Missing Family Sought Only Safety in Cambodia

o’reang district, Mondolkiri province – It didn’t take much time for Pnong hill tribe member Dien Y Lien to decide to move half a world away to the US from his forest refuge here in Mondolkiri province.

Squatting on hard packed earth in a newly cleared patch of jungle, Dien Y Lien, 38, thought for a few moments, took a long look at his young family crowded under a half-built wooden shelter and came to his conclusion.

“We would go to the US,” he said. “We want to live in a peaceful and comfortable country.”

The family of seven fled to Cam­bodia in March from their home in Kong Dieng village in Vietnam’s Dak Lak province after threats of arrest from authorities there following the Feb 6 protests in the Central Highlands.

Here in Mondolkiri province he was in no danger, he told re­porters in an interview on April 18. The Pnong minority have lived in Cambodia for centuries, and one more hill tribe family living among the many villagers here would not make a difference to authorities, he thought.

But on Tuesday morning six men identified by local sources as Cambodian police and district officials arrived with a truck, loaded Dien Y Lien, his wife Maria Nam Linh, 33, and five children—four girls and a boy—aboard it and disappeared.

They have not been seen since.

Both the UN High Com­mis­sioner for Refugees and the UN Cen­ter for Human Rights in Phnom Penh knew of the family’s presence in the province, Mon­tagnard sources reported.

About 10 days ago the UNHCR gave the family UN protection documents. They also gave a Mondolkiri deputy governor a copy of the protection document and the general whereabouts of the family in the hopes that they would be better protected.

Sources in Mondolkiri province believe the seven were driven the 35 km journey to the Dak Dam border crossing with Vietnam and deposited into the hands of waiting Vietnamese officials.

Montagnard sources and provincial officials have confirmed that a bounty is being offered by Vietnamese officials for each Montagnard refugee sent back from Cambodia. US Ambassador Kent Wiedemann was told Monday by Director General of National Police Hok Lundy that at least 19 other Montagnards have been repatriated, though this was done in late March, two days before Prime Minister Hun Sen ordered that asylum seekers in Cambodia be protected.

Vietnamese border police and officials have accompanied Cambodian police in searches of the province, a Mondolkiri district official confirmed last week—a claim that was also made earlier by a Phnom Penh diplomatic official.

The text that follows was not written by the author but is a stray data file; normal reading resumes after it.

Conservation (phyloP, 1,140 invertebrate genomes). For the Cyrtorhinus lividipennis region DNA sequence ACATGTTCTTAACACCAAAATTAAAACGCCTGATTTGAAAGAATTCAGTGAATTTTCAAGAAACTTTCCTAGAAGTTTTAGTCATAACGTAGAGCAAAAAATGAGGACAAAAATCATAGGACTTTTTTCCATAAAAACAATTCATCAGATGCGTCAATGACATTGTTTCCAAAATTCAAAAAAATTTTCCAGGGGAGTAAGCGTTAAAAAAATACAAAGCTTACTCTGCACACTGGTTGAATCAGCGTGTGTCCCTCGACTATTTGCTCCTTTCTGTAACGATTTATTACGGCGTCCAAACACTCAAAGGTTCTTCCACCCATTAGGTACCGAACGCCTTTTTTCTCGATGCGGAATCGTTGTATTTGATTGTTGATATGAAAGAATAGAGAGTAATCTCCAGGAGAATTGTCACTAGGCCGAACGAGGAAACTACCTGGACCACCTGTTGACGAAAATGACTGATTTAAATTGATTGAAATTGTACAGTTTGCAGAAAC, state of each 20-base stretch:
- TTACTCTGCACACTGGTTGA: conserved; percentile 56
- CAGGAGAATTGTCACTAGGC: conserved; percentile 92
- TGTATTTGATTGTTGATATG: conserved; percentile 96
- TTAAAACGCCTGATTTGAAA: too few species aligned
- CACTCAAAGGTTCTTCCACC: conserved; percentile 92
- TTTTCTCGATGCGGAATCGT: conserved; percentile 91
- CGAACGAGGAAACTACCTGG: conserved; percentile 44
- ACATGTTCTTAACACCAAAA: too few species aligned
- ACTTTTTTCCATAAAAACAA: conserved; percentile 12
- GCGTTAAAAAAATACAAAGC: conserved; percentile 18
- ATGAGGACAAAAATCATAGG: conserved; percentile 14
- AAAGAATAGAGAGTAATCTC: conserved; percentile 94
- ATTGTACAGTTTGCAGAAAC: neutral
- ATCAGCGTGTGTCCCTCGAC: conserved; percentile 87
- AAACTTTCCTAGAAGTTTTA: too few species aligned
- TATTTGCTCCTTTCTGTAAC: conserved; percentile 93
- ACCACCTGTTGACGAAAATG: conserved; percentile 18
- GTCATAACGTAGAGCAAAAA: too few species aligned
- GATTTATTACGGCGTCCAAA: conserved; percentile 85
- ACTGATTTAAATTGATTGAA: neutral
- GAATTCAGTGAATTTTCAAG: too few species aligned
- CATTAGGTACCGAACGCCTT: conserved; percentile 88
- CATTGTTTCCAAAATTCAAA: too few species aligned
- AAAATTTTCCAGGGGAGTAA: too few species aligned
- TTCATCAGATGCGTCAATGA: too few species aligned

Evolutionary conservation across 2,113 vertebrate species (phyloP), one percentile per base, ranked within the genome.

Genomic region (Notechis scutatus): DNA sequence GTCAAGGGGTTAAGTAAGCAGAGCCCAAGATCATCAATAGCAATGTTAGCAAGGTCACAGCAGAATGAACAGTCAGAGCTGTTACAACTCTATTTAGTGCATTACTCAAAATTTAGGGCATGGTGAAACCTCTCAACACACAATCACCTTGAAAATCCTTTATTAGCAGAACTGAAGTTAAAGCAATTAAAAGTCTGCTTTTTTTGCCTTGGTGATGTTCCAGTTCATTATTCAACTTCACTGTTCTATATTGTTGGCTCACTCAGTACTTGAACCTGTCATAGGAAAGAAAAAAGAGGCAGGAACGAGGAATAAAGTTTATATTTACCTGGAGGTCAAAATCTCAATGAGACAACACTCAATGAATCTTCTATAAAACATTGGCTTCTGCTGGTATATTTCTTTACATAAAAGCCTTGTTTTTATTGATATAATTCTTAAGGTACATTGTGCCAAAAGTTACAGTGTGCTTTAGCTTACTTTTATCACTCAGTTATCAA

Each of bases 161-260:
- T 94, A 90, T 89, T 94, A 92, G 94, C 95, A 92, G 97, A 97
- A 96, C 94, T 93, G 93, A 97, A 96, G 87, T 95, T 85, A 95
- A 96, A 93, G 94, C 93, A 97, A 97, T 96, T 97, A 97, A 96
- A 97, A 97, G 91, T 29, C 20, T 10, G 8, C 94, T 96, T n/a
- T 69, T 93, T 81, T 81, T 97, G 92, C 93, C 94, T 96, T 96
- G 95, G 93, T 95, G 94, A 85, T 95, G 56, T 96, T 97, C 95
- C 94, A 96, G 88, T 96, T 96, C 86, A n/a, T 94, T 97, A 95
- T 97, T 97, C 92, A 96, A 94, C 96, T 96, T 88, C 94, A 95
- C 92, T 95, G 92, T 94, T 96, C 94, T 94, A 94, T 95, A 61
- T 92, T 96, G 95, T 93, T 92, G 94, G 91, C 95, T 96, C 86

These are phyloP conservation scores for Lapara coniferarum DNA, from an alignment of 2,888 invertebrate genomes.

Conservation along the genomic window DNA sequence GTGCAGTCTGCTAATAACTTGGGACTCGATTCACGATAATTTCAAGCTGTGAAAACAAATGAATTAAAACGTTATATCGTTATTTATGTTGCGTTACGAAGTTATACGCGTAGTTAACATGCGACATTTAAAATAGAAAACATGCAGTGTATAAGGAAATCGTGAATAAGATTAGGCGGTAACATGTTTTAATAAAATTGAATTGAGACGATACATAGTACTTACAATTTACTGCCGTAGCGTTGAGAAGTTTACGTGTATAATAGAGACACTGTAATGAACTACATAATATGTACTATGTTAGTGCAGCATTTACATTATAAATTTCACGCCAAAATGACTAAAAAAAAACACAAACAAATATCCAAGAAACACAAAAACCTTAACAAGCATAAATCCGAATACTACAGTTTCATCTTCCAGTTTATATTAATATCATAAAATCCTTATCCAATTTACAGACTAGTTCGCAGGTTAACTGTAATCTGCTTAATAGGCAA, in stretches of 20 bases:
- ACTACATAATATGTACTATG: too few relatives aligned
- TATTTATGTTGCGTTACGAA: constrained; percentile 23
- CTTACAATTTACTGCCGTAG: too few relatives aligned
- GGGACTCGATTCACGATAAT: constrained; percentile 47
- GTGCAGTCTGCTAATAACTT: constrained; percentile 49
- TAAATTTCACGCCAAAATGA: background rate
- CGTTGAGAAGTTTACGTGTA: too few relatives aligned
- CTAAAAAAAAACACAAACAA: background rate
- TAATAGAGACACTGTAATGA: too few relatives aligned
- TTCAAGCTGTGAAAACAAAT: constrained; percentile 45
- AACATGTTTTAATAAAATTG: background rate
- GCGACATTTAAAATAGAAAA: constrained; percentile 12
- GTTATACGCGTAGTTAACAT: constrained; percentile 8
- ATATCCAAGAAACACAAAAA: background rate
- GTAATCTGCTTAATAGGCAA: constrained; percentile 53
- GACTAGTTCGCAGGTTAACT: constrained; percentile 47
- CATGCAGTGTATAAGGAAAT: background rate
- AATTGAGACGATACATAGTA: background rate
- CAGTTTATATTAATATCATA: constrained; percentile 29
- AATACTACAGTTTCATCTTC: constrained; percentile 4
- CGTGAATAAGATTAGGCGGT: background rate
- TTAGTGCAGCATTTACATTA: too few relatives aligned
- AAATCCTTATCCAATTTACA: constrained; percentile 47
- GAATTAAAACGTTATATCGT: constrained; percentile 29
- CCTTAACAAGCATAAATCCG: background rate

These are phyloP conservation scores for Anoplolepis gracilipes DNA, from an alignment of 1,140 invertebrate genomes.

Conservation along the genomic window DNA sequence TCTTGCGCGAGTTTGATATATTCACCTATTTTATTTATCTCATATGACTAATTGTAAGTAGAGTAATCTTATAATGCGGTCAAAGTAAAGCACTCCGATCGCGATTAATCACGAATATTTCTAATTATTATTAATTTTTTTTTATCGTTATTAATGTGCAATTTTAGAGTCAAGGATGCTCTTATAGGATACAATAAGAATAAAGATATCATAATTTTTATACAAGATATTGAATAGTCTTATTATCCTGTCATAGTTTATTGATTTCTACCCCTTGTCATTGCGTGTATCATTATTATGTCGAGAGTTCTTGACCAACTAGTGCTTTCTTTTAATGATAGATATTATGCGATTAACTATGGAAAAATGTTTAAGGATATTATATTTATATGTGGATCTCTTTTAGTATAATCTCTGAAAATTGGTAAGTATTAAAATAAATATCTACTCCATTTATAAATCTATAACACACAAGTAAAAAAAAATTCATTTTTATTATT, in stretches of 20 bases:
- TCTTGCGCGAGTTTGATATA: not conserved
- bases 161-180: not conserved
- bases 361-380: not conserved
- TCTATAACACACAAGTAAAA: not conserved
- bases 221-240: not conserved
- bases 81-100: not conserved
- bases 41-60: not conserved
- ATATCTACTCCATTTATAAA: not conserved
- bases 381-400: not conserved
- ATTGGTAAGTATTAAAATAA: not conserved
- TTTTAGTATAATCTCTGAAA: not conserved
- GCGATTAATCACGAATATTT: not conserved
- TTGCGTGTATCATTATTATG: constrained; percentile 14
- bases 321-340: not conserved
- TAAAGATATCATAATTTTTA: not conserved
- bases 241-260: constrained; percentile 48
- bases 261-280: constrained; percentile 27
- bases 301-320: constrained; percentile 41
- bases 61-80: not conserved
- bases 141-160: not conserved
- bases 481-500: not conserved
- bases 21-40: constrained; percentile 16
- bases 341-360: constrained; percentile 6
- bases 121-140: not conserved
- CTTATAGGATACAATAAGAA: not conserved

On Monday night, Hok Lundy assured Wiedemann there would be no deportation of potential asylum seekers. But the assurance came too late for Dien Y Lien and his family.

UNHCR’s Acting Country Director John Farvolden said Wednesday that his organization will not be making a statement on the disappearance of the family, which was under his office’s protection.

“We are working with the government on this,” Farvolden said.

Local Montagnard sources and diplomats in Phnom Penh have questioned why UNHCR has not devoted more resources to investigating and protecting the estimated 160 Montagnard refugees who are still in hiding in Mondolkiri province.

Mondolkiri Provincial Cabinet Chief Svay Sam Eang said Tuesday the disappearance would be investigated. But provincial Police Chief Reach Samnang said Wednesday he was not investigating the disappearance of the family as he has not been officially informed that it took place.

Mondolkiri Governor Tor Soeuth was not answering his telephone Wednesday. An assistant answered the governor’s telephone on Tuesday and Wednesday and said Tor Soeuth was busy and could not talk.

Sau Phan, deputy director-general of National Police, said Wednesday the Interior Ministry has received no reports of the missing asylum seekers. If a report arrives, there will be an investigation, he said.

Two UNHCR investigators are currently in the province, but face the twin obstacles of precarious weather conditions and the remoteness of jungle locations in which the refugees have chosen to hide.

And the future of some 160 Montagnard refugees in hiding in Mondolkiri remains in question as UNHCR and the government slowly work to establish a clear position on how to deal with Montagnards fleeing from Vietnam.

Dien Y Lien had told reporters he was happy to stay in Cambodia, but if it became too dangerous, he was willing to move to the US.

“I don’t know anything about America,” he admitted. “But, it looks very nice in photographs.”

Dien Y Lien’s main worry was where to find food in the US for his family.

“In big cities you can’t grow rice. How will I have rice to eat if there are only houses, roads and cars in the US?”

His 17-year-old daughter said she would miss the forests if she went to the US. But, with the situation as it was, she said she wanted to go.

“I don’t know what America is like. But if I see it, I will know how I feel about it,” she said.

(Additional reporting Phann Ana)





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